Malaysia National Men’s Health Plan of Action 2018 – 2023

Malaysia’s national plan has been prepared as a male-friendly framework to drive a more structured service delivery policy for adult males aged 18+ years. This example is relevant for countries interested in developing a gender-specific action plan for men or women’s health.

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Malaysia’s national plan has been prepared as a male-friendly framework to drive a more structured service delivery policy for adult male saged 18+ years. The plan has the following objectives:

  1. To extend men’s life expectancy by reducing premature deaths of men and boys.
  2. To improve men’s health by empowering them to live responsibly and through provision of timely and appropriate healthcare services.
  3. To promote men’s responsibility and active participation in the field of sexual and reproductive health
  4. To provide men, women and children with equal opportunities to improve their health.

The plan has six priority areas of focus:

  1. Motor vehicle accident / trauma
  2. Mental health
  3. Benign prostatic hyperplasia
  4. Prostate cancer
  5. Erectile dysfunction
  6. Risk Factors for cardiovascular diseases (Diabetes Mellitus Hypertension, obesity, hypercholesterolemia)

The plan builds on and is aligned with existing initiatives by the Ministry of Health (MOH) such as the life course approach used in the seventh Malaysian plan to enhance primary health services. Within this context health promotion, prevention, treatment and rehabilitation services need to be targeted and further expanded for men within healthcare facilities and at thec ommunity level.

Gender Responsiveness Assessment Scale (GRAS) and the elements of good practice for gender mainstreaming (GM) used

Gender-specific.  Gender and masculinity are specifically identified as impacting on men’s health and part of the plan is about encouraging men to modify their attitudes and behaviours to reduce the negative impacts of masculinity. For example, “Gender perceptions also have a crucial bearing on men’s health. How men perceive themselves as ‘masculine’ impacts on the value they place on their health and their health seeking behaviour.” The need to change provider’s attitudes towards men and their capacity isalso part of the plan.

The main aim of developing the plan of action is to promote gender equity and improve the quality of life and health of men. The rationale is to address gender inequality in healthcare and concerns about the socio-economic implications of such inequalities. Women’s involvement in the plan is stressed.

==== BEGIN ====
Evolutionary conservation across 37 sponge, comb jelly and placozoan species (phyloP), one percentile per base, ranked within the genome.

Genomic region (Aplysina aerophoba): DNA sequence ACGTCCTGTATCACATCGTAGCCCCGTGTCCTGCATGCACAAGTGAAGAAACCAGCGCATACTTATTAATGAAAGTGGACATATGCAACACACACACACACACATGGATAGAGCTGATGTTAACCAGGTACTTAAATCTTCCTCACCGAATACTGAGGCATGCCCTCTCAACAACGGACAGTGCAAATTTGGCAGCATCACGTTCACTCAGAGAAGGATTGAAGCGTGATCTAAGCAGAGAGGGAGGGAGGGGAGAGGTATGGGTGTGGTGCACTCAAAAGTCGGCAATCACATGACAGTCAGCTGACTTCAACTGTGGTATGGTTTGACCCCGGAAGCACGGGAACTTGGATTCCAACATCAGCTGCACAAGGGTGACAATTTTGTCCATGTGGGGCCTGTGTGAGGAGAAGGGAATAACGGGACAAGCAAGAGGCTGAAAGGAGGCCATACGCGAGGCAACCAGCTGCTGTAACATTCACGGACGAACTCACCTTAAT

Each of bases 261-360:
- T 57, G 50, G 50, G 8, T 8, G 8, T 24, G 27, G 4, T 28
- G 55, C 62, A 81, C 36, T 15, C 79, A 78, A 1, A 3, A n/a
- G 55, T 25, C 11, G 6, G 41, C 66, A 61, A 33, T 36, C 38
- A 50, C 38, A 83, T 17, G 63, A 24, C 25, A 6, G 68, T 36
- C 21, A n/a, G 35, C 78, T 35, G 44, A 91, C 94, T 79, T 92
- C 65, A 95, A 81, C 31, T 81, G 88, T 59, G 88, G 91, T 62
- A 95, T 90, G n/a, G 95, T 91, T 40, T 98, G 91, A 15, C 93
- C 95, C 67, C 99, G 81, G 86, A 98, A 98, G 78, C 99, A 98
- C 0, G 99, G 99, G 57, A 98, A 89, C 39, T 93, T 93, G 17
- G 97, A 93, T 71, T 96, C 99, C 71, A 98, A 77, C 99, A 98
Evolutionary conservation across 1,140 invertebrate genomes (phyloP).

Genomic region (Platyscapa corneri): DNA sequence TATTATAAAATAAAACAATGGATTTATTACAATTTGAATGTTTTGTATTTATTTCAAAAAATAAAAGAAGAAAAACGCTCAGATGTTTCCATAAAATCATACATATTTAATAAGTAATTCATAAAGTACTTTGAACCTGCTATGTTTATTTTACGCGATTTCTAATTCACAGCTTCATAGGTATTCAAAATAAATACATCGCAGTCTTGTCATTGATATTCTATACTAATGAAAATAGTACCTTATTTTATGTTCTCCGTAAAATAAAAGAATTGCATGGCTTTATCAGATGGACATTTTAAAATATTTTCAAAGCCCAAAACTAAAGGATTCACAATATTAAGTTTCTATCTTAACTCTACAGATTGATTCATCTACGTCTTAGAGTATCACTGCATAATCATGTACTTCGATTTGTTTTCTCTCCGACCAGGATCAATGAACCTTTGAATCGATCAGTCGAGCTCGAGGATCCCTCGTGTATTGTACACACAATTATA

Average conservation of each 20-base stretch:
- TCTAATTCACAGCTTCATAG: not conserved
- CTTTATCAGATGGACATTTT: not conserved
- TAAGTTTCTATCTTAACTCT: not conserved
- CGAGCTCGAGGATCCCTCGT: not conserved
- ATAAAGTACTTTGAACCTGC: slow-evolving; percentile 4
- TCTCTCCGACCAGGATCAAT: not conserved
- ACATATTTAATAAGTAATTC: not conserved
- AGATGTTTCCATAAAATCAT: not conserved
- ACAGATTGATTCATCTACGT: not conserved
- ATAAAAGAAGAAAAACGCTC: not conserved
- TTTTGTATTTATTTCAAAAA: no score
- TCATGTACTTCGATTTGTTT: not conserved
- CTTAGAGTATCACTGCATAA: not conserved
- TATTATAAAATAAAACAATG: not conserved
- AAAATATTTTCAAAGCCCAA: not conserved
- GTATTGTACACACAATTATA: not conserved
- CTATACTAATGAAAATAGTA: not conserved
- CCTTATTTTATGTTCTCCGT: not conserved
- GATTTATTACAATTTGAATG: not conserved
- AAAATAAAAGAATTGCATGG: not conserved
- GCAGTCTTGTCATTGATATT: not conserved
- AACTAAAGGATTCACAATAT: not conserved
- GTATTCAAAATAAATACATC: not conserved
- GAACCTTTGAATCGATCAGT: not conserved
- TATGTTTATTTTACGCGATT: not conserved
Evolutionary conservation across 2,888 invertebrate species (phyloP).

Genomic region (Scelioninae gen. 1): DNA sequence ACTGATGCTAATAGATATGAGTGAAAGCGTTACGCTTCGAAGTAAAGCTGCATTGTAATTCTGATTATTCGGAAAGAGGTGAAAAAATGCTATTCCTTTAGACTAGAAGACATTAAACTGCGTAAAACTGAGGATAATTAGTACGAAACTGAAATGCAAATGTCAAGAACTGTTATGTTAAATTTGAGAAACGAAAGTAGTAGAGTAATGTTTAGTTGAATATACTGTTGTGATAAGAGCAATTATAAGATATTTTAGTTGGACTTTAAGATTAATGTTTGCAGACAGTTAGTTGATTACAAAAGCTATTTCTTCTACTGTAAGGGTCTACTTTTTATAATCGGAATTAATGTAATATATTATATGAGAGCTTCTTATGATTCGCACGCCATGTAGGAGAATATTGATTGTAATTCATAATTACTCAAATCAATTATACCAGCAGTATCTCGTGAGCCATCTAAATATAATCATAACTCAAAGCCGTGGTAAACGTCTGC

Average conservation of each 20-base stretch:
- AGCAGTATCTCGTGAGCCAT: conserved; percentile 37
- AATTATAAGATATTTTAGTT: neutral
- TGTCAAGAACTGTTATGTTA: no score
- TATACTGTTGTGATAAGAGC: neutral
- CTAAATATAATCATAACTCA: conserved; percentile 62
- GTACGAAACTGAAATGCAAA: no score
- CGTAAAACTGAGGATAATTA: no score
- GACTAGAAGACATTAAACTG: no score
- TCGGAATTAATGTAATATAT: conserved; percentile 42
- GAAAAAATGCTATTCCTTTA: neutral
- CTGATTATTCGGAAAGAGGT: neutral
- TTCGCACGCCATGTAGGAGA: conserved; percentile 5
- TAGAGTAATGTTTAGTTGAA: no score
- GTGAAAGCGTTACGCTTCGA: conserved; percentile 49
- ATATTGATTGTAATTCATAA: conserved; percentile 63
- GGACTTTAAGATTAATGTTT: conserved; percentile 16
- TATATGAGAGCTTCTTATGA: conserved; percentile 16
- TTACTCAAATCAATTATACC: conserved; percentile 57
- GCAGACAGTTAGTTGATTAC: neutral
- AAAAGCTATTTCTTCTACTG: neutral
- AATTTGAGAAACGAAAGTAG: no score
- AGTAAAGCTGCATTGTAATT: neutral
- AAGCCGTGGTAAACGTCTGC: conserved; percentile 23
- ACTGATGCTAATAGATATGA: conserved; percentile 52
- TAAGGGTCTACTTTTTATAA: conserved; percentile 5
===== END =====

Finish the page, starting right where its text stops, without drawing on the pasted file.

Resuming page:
The plan was developed in collaboration with multiple government agencies including the ministry/department of education; women, family and community development; Islamic development; socia lsecurity; finance; human resources; and youth and sports. A range of non-governmental organizations were also involved.

The plan also reflects emerging good practices around engaging men and boys. For example, “Strategy 1.2 To improve the wellbeing of me nby emphasising the role sof being a father and spouse” with key activities including involvement of male spouse in prenatal, antenatal and postnatal care. In addition, the plan includes a commitment (as with the Australian plans) to expand the capacity and output of men’s health research in Malaysia. To this end a Malaysian Clearinghouse for Men’s Health has been established which archives all research related to men’s health in Malaysia as well as information on global/International efforts (see links).


Potential challenges as with most policies of this nature lie in the implementation and tracking of progress for the Strategy. This is a keygap with regard to gender mainstreaming efforts and health overall (3–5). In addition, the plan only focuses on adult males, given the importance of dealing with gender issues from the very beginning, and the importance of adolescence to adult healt this could prove a challenge in terms of fulfilling some of the goals of the plan such as extending life expectancy and providing children with equal opportunities to improve their health. Another potential challenge to implementation is the absence of an equivalent and complementary gender-specific plan for women and girls.

Relevant to countries who are interested in

Developing a gender-specific action plan for men or women’s health. It will be of particular relevance to countries in the Asian region that have similar socioeconomic and cultural contexts for action as well as health systems contexts. The plan is also of relevance in that it was developed with a focus on multisectoral as well as health systems action. It alsoincludes a plan for monitoring and evaluation over the next 10 years.

Action plan –

Clearinghouse for Men’s health- This includes the 2013 Asian Men’s Health report.

Adult Healthcare (formerly Women’s Health Unit)-


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